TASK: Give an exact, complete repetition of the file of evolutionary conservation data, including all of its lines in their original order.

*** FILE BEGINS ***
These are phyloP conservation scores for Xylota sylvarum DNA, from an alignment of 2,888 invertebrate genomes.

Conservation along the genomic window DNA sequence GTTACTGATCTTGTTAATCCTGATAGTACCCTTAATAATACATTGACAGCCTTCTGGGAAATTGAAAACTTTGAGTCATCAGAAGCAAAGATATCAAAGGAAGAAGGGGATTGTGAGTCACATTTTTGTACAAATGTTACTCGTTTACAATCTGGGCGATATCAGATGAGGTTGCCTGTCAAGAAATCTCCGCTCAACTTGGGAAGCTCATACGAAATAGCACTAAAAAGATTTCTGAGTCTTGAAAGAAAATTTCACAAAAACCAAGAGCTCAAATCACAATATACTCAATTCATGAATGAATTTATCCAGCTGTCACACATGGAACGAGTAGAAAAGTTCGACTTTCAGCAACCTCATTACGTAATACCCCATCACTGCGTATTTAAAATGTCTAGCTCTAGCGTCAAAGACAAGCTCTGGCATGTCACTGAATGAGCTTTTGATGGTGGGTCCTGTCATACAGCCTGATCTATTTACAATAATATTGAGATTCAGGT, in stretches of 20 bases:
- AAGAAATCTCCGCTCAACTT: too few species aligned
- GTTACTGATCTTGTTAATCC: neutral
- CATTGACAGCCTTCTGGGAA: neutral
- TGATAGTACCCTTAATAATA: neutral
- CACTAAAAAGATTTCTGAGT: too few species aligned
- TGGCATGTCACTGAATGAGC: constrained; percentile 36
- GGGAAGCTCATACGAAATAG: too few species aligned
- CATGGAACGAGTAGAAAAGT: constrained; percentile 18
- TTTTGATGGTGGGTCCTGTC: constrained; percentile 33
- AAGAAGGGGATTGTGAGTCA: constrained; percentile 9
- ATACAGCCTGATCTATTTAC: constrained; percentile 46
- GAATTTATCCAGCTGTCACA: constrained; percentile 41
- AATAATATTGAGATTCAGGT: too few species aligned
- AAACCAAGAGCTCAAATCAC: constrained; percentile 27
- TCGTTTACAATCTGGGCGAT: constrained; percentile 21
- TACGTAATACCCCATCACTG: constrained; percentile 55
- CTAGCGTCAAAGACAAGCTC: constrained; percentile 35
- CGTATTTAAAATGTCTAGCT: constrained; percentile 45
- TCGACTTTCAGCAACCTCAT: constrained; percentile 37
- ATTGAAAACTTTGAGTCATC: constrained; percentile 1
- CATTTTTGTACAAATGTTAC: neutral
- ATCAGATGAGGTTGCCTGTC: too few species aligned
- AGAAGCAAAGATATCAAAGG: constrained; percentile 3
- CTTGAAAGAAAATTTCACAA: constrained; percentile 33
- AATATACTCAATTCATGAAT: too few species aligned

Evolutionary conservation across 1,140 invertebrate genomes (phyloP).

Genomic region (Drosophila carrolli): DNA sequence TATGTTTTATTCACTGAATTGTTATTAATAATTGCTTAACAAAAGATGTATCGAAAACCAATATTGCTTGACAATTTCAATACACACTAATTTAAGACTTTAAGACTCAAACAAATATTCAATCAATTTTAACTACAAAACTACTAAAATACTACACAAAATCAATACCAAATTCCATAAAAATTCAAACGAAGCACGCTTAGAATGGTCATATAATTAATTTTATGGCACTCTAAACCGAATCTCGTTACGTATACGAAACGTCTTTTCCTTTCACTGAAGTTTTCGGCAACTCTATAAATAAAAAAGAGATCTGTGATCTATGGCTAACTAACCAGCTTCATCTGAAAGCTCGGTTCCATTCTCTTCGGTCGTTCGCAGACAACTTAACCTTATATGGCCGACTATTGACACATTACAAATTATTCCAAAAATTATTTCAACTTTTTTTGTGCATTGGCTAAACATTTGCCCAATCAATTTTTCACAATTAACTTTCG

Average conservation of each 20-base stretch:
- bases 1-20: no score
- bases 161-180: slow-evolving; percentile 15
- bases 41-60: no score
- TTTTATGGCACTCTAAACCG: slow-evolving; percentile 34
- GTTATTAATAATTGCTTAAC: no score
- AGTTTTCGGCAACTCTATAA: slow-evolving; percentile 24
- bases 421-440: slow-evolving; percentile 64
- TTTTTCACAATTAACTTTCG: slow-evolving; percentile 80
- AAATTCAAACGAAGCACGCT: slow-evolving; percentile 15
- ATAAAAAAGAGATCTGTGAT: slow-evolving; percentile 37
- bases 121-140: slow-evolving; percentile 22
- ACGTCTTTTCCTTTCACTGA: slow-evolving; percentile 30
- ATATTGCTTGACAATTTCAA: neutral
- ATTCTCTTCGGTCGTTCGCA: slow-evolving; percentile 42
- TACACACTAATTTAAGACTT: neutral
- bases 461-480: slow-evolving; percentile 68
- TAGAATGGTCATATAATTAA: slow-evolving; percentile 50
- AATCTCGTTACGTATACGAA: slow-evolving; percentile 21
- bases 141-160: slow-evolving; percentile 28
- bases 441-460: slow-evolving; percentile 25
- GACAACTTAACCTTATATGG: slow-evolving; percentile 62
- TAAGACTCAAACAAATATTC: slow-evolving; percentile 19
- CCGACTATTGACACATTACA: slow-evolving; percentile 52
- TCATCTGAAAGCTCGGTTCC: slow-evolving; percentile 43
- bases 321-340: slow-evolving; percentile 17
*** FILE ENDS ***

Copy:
These are phyloP conservation scores for Xylota sylvarum DNA, from an alignment of 2,888 invertebrate genomes.

Conservation along the genomic window DNA sequence GTTACTGATCTTGTTAATCCTGATAGTACCCTTAATAATACATTGACAGCCTTCTGGGAAATTGAAAACTTTGAGTCATCAGAAGCAAAGATATCAAAGGAAGAAGGGGATTGTGAGTCACATTTTTGTACAAATGTTACTCGTTTACAATCTGGGCGATATCAGATGAGGTTGCCTGTCAAGAAATCTCCGCTCAACTTGGGAAGCTCATACGAAATAGCACTAAAAAGATTTCTGAGTCTTGAAAGAAAATTTCACAAAAACCAAGAGCTCAAATCACAATATACTCAATTCATGAATGAATTTATCCAGCTGTCACACATGGAACGAGTAGAAAAGTTCGACTTTCAGCAACCTCATTACGTAATACCCCATCACTGCGTATTTAAAATGTCTAGCTCTAGCGTCAAAGACAAGCTCTGGCATGTCACTGAATGAGCTTTTGATGGTGGGTCCTGTCATACAGCCTGATCTATTTACAATAATATTGAGATTCAGGT, in stretches of 20 bases:
- AAGAAATCTCCGCTCAACTT: too few species aligned
- GTTACTGATCTTGTTAATCC: neutral
- CATTGACAGCCTTCTGGGAA: neutral
- TGATAGTACCCTTAATAATA: neutral
- CACTAAAAAGATTTCTGAGT: too few species aligned
- TGGCATGTCACTGAATGAGC: constrained; percentile 36
- GGGAAGCTCATACGAAATAG: too few species aligned
- CATGGAACGAGTAGAAAAGT: constrained; percentile 18
- TTTTGATGGTGGGTCCTGTC: constrained; percentile 33
- AAGAAGGGGATTGTGAGTCA: constrained; percentile 9
- ATACAGCCTGATCTATTTAC: constrained; percentile 46
- GAATTTATCCAGCTGTCACA: constrained; percentile 41
- AATAATATTGAGATTCAGGT: too few species aligned
- AAACCAAGAGCTCAAATCAC: constrained; percentile 27
- TCGTTTACAATCTGGGCGAT: constrained; percentile 21
- TACGTAATACCCCATCACTG: constrained; percentile 55
- CTAGCGTCAAAGACAAGCTC: constrained; percentile 35
- CGTATTTAAAATGTCTAGCT: constrained; percentile 45
- TCGACTTTCAGCAACCTCAT: constrained; percentile 37
- ATTGAAAACTTTGAGTCATC: constrained; percentile 1
- CATTTTTGTACAAATGTTAC: neutral
- ATCAGATGAGGTTGCCTGTC: too few species aligned
- AGAAGCAAAGATATCAAAGG: constrained; percentile 3
- CTTGAAAGAAAATTTCACAA: constrained; percentile 33
- AATATACTCAATTCATGAAT: too few species aligned

Evolutionary conservation across 1,140 invertebrate genomes (phyloP).

Genomic region (Drosophila carrolli): DNA sequence TATGTTTTATTCACTGAATTGTTATTAATAATTGCTTAACAAAAGATGTATCGAAAACCAATATTGCTTGACAATTTCAATACACACTAATTTAAGACTTTAAGACTCAAACAAATATTCAATCAATTTTAACTACAAAACTACTAAAATACTACACAAAATCAATACCAAATTCCATAAAAATTCAAACGAAGCACGCTTAGAATGGTCATATAATTAATTTTATGGCACTCTAAACCGAATCTCGTTACGTATACGAAACGTCTTTTCCTTTCACTGAAGTTTTCGGCAACTCTATAAATAAAAAAGAGATCTGTGATCTATGGCTAACTAACCAGCTTCATCTGAAAGCTCGGTTCCATTCTCTTCGGTCGTTCGCAGACAACTTAACCTTATATGGCCGACTATTGACACATTACAAATTATTCCAAAAATTATTTCAACTTTTTTTGTGCATTGGCTAAACATTTGCCCAATCAATTTTTCACAATTAACTTTCG

Average conservation of each 20-base stretch:
- bases 1-20: no score
- bases 161-180: slow-evolving; percentile 15
- bases 41-60: no score
- TTTTATGGCACTCTAAACCG: slow-evolving; percentile 34
- GTTATTAATAATTGCTTAAC: no score
- AGTTTTCGGCAACTCTATAA: slow-evolving; percentile 24
- bases 421-440: slow-evolving; percentile 64
- TTTTTCACAATTAACTTTCG: slow-evolving; percentile 80
- AAATTCAAACGAAGCACGCT: slow-evolving; percentile 15
- ATAAAAAAGAGATCTGTGAT: slow-evolving; percentile 37
- bases 121-140: slow-evolving; percentile 22
- ACGTCTTTTCCTTTCACTGA: slow-evolving; percentile 30
- ATATTGCTTGACAATTTCAA: neutral
- ATTCTCTTCGGTCGTTCGCA: slow-evolving; percentile 42
- TACACACTAATTTAAGACTT: neutral
- bases 461-480: slow-evolving; percentile 68
- TAGAATGGTCATATAATTAA: slow-evolving; percentile 50
- AATCTCGTTACGTATACGAA: slow-evolving; percentile 21
- bases 141-160: slow-evolving; percentile 28
- bases 441-460: slow-evolving; percentile 25
- GACAACTTAACCTTATATGG: slow-evolving; percentile 62
- TAAGACTCAAACAAATATTC: slow-evolving; percentile 19
- CCGACTATTGACACATTACA: slow-evolving; percentile 52
- TCATCTGAAAGCTCGGTTCC: slow-evolving; percentile 43
- bases 321-340: slow-evolving; percentile 17